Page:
Format: Audio CD
For a band that produced many fine and innovative studio recordings, I can say without hesitation that this is their absolute best. David Byrne's lyrics are scalpel-sharp, especially on "I'm Not in Love." Other songs feature his quirky observations, such as in the "Big Country" or "The Girls Just Want to Be With the Girls." The music is tight, with expertly timed stop-starts, unusual chord changes, and hypnotic riffs. I find that the songs "Thank You for Sending Me an Angel" and "Found a Job" are the true stand-outs. However, those who are only vaguely familiar with the Talking Heads will zero-in on the cover version of "Take Me to the River," which though it brought the band some much needed attention, had the effect of overshadowing what was otherwise perhaps the finest album recorded in the decade of the 70s.
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8 of 9 people found the following review helpful By P. McGrath on November 12, 2004
Format: Audio CD
The musicianship on this - the Heads' second release - is amazing. Perfect, really. By the time you're into the second song - "With our Love" - you know these guys mean business:

"Forgot the trouble, that's the trouble -
forgot the trouble, that's the trouble -
forgot the trouble and that's the trouble,
With our Love, With our Love."

An achingly painful sentiment, expressed in the confines of an intense wall of guitar chops and a bone-jarring refrain. Eno synth sounds are lurking around the second verse, too. Sort of makes you feel ... nervously happy - nervous because music shouldn't be so intense, happy because the perfectly punctuated bass, percussion and guitars deliver the goods. It's a toe-tappingly cool song.

The first six songs are without flaw. Each different from the other - different sounding vocals, synthesizers, reverb, percussion. And Great Lyrics. It makes for unbelievably intriguing music. "Girls Want to be with Girls" is a hoot - with a sort of an electronic choir of angels forming the refrain. Goofily irresistable.

"Found a Job" then smacks you in the face.

"Damn that television, what a bad picture -
don't get upset, it's not a major disaster."

The raunchy guitars repeatedly jab your ribs. And they don't let up. Get up and DANCE YOU FOOL!!

Side Two (on vinyl) - beginning with "Artists Only" - misses the mark with a few throwaway songs. Redeemed by "Stay Hungry" and "The Big Country." ("Take Me to the River" has been way overplayed).

Overall this is solid stuff that has - truly - stood the test of time. This release is now 26 - that's 26 (!!!) years old. Eesh. Though the gray hairs have multiplied, this album of my youth retains its sinewy strength. A tasty cut of Grade "A" Alt-Rock.

Four Starz **** - check it out Holmesqueeze.
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5 of 5 people found the following review helpful By Scott B. Saul on July 28, 2011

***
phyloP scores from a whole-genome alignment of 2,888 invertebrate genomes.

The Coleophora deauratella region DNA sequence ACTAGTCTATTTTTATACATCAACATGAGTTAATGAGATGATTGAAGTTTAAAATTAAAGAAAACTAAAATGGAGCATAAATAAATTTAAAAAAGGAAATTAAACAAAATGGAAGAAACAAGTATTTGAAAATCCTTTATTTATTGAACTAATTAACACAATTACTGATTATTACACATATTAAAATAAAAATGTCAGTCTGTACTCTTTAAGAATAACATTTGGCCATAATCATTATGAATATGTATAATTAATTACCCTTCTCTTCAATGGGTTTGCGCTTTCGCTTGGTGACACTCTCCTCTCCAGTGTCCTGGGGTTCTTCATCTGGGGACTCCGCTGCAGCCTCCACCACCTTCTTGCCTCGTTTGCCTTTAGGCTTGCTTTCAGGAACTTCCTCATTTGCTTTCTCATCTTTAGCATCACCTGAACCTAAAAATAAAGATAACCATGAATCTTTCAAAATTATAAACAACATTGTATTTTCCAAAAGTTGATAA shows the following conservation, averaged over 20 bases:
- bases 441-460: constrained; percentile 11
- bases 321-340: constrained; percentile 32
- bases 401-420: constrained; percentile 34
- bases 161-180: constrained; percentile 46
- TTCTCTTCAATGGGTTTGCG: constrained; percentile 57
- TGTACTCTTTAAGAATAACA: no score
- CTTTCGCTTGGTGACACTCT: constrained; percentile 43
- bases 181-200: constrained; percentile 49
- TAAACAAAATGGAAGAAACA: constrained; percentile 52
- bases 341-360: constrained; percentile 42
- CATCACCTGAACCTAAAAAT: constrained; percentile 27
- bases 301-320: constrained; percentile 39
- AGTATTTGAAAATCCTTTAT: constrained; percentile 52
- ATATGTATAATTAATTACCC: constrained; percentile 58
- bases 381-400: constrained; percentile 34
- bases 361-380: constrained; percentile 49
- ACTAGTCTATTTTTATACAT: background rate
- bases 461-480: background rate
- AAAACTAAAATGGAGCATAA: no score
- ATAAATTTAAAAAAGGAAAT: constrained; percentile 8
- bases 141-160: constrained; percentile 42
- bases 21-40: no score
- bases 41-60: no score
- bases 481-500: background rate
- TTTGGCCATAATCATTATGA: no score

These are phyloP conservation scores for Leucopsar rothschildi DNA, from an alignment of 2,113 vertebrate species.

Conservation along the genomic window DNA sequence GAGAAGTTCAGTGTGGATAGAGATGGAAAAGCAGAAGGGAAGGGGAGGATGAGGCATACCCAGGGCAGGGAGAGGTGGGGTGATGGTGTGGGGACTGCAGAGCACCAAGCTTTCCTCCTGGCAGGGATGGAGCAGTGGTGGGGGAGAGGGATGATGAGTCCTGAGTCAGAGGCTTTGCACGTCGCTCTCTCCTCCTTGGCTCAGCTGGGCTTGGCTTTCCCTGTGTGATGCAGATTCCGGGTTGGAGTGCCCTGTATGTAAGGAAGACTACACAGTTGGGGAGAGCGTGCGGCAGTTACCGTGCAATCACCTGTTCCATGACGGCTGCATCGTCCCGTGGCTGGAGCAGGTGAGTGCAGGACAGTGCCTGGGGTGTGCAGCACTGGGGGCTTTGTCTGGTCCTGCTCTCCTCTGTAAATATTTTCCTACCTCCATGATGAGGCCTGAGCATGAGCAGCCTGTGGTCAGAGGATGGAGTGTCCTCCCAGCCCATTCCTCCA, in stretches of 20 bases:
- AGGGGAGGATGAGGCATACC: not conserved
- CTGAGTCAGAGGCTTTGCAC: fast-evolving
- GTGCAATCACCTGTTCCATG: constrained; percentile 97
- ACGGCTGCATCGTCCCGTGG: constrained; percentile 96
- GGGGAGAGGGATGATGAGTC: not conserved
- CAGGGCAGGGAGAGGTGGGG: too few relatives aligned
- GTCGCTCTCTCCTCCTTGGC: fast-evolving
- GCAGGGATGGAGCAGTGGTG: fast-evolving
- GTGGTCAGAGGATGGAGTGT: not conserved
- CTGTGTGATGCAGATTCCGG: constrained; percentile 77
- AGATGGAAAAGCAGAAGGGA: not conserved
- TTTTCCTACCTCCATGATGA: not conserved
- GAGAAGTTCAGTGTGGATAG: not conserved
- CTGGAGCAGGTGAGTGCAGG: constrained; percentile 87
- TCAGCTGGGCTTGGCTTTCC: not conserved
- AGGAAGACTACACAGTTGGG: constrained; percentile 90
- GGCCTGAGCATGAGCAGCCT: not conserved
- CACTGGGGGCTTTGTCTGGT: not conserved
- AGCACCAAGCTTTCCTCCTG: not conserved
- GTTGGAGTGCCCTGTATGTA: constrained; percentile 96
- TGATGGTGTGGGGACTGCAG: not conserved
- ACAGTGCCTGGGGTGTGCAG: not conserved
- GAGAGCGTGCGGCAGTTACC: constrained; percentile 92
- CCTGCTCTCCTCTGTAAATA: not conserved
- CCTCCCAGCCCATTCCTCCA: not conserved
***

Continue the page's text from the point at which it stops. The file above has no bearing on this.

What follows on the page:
Format: Audio CD
Talking Heads is one of the most neglected bands of all times. Everything they did and everything they touched was fantastic, fresh, bold, artful yet always very accessible. This band evolved with their sound getting bigger, fatter, more complicated, more percussive and funky, the instrumentation more daring with each and every subsequent release.

"More Songs About Building and Food" came at a great time in this band's history. It smack dab in the middle of their tuneful yet more simple debut "Talking Heads 77" and the start of exploring world music and polyrythyms of "Fear of Light".

On this album, Talking Heads is confident, road-traveled and sticking to the most conventional and raw/organic sounds you will hear from their catalog. When this stuff debuted, I was young and focused only on the melody of the songs yet, in hindsight, there is wonderful instrumentation, unique arrangements and producer Brian Eno captured the band perfectly. David Byrne's simple and minimalistic guitar playing explores an ironic virtuasity that will later be explored by more celebrated players like Andy Summers from The Police and The Edge from U2. The bass/drum interplay outshines most rock/pop bands or their era and is indicative of funk which, once again, will be more common place at the turn of the century (while it is common today for bassists to be challenging the sound of the guitarist, in the 70's so many bass players only played the root of the chord that the guitar player was focused on).

There are only strong songs on this excellent album. "The Big Country" is a highlight not only because the band is trying their hand at a different sound, but it is simply a great ballad-type song. "Warning Sign" is a fantastic tune with interesting change of tempos.